Combat medics call it the golden hour -- the window of opportunity to provide treatment and save a life. On a September night in Afghanistan, the minutes ticked away as an American soldier lay wounded, waiting to be evacuated. CBS News national security correspondent David Martin looked into the problem.
A roadside bomb just went off. A soldier let out that timeless battlefield cry: "Medic!"
Specialist Chazray Clark stepped right on the bomb and lost both feet and his left forearm. The race to get him to a hospital was videotaped by freelance journalist Michael Yon.
"One-two-three lift. Let's go guys we got to get him out of here," said a soldier on the tape.
His commanding officer, Lt. Col. Mike Katona, seemed confident Clark would survive.
"He's going to make it," he said at the time. "He's got three good tourniquets on. I have him stablized. He's doing good."
Medevac helicopters were less than five minutes flying time away. So the odds were with Clark, who seemed fully alert but in pain.
"I need something please," said Clark on the tape. "It hurts."
But the minutes ticked by. Lt. Col. Katona wanted to know what was taking so long.
Katona: "Hey, what time did you make that call?"
Soldier: "It's been over 30 minutes, sir."
Clark's medevac had been waiting for an armed escort but all the Apache gunships were off on other missions. Under the Geneva Convention, medevacs marked with red crosses cannot carry weapons. The red cross is supposed to make them off limits to enemy fire -- but doesn't. In a six-month period last year medevacs came under fire 57 times.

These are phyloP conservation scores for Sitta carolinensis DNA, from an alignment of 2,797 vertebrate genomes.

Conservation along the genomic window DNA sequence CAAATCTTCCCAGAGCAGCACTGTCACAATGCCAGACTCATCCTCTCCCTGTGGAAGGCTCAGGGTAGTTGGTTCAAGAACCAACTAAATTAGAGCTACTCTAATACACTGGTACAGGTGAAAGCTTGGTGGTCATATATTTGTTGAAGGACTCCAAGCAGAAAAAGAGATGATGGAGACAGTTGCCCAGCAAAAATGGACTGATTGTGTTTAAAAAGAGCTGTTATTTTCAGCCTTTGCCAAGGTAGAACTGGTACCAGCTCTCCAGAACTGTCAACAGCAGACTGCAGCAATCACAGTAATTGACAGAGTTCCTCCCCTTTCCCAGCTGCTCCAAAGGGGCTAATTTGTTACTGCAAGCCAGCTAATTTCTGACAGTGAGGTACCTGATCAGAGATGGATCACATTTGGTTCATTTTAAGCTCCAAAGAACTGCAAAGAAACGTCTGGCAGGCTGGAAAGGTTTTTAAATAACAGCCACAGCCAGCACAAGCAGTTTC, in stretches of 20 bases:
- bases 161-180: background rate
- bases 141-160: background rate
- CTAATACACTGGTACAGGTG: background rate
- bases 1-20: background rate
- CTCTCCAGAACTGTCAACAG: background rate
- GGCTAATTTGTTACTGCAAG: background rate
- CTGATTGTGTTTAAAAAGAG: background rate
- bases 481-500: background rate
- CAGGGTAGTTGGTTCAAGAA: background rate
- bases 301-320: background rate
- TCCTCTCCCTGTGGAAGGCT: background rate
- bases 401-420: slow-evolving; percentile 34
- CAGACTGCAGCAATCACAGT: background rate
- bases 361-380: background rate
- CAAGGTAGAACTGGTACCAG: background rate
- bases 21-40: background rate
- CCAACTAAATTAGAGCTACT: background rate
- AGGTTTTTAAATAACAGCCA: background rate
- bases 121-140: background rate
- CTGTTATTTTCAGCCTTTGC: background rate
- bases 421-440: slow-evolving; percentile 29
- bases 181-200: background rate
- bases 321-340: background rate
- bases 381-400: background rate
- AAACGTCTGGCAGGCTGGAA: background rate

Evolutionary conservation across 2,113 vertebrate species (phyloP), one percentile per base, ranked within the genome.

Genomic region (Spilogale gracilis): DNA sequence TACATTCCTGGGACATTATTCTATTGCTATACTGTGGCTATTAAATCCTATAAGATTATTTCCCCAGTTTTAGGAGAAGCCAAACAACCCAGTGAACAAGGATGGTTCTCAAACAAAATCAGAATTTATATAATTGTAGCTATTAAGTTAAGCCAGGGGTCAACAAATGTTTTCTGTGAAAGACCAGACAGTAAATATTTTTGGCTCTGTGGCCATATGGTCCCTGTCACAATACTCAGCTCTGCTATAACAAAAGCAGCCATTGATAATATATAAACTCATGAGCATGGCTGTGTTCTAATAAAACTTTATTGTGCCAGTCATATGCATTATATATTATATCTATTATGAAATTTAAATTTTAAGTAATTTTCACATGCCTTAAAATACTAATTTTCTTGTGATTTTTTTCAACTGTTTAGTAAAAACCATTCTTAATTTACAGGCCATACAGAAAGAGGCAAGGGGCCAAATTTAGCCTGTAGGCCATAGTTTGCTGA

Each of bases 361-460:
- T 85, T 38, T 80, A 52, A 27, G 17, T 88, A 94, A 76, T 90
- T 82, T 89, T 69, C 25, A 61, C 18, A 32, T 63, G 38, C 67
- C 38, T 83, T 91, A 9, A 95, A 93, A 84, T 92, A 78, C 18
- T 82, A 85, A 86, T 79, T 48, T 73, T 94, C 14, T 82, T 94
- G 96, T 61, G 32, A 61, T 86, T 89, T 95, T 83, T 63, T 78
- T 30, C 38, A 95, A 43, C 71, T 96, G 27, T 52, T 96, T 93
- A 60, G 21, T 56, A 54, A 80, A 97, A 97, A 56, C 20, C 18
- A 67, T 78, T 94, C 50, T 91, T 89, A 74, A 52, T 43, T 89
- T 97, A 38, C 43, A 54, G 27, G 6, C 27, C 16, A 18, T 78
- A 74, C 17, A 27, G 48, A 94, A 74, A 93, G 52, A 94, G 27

"We're taking fire," a medevac pilot says in footage from a previous incident. "We just got hit in the lower belly just to the northside of the aircraft. (sound of machine gunfire)"
On this night, the wait for an armed escort meant the medevac did not get to the landing zone where Clark was fighting for his life until 47 minutes after the call for help went out. It took another 12 minutes to load him aboard and fly to the nearest hospital. It was the last hour of Chazray Clark's life.
"My husband lay there wondering why nobody's coming to get him -- for how long?" asked Clark's wife Christina. "Like 40 minutes, an hour?"
"It was 59 minutes, according to the logs," said Martin.
"Fifty-nine minutes," said Christina, crying. "Why did it take them that long? There's no excuse."
Clark's wife did not object to CBS News showing her husband's dying moments because she wants an answer.
"I just don't understand why -- can't they take the red crosses off," she said, "and put machine guns on them? Why do they have to wait for somebody to escort them?"
That would be permitted under the Geneva Convention, but Lt. Gen. John Campbell says it would not save more lives.
"I don't think arming a medevac bird or taking a cross off a medevac bird will change whether or not we can get in and save our soldiers," he said.
Machine guns would add weight and reduce the number of patients a medevac could carry and would not bring nearly as much firepower as an Apache escort. Today in Afghanistan, a wounded soldier stands a 92 percent chance of surviving -- the highest rate of any war. Campbell, a former commander in Afghanistan and now chief of army operations, says that is the best argument for unarmed medevacs.
"I lost 235 soldiers in the year that I was there," said Campbell. "You don't think I would do everything I could to make sure that that didn't happen?" he said. "If I thought arming a medevac bird or taking a cross off would save additional [soldiers], I'd do it in a heartbeat."
The odds started out in Chazray Clark's favor. But by the time that medevac with its red cross found an armed escort and picked him up, he was too far gone to save.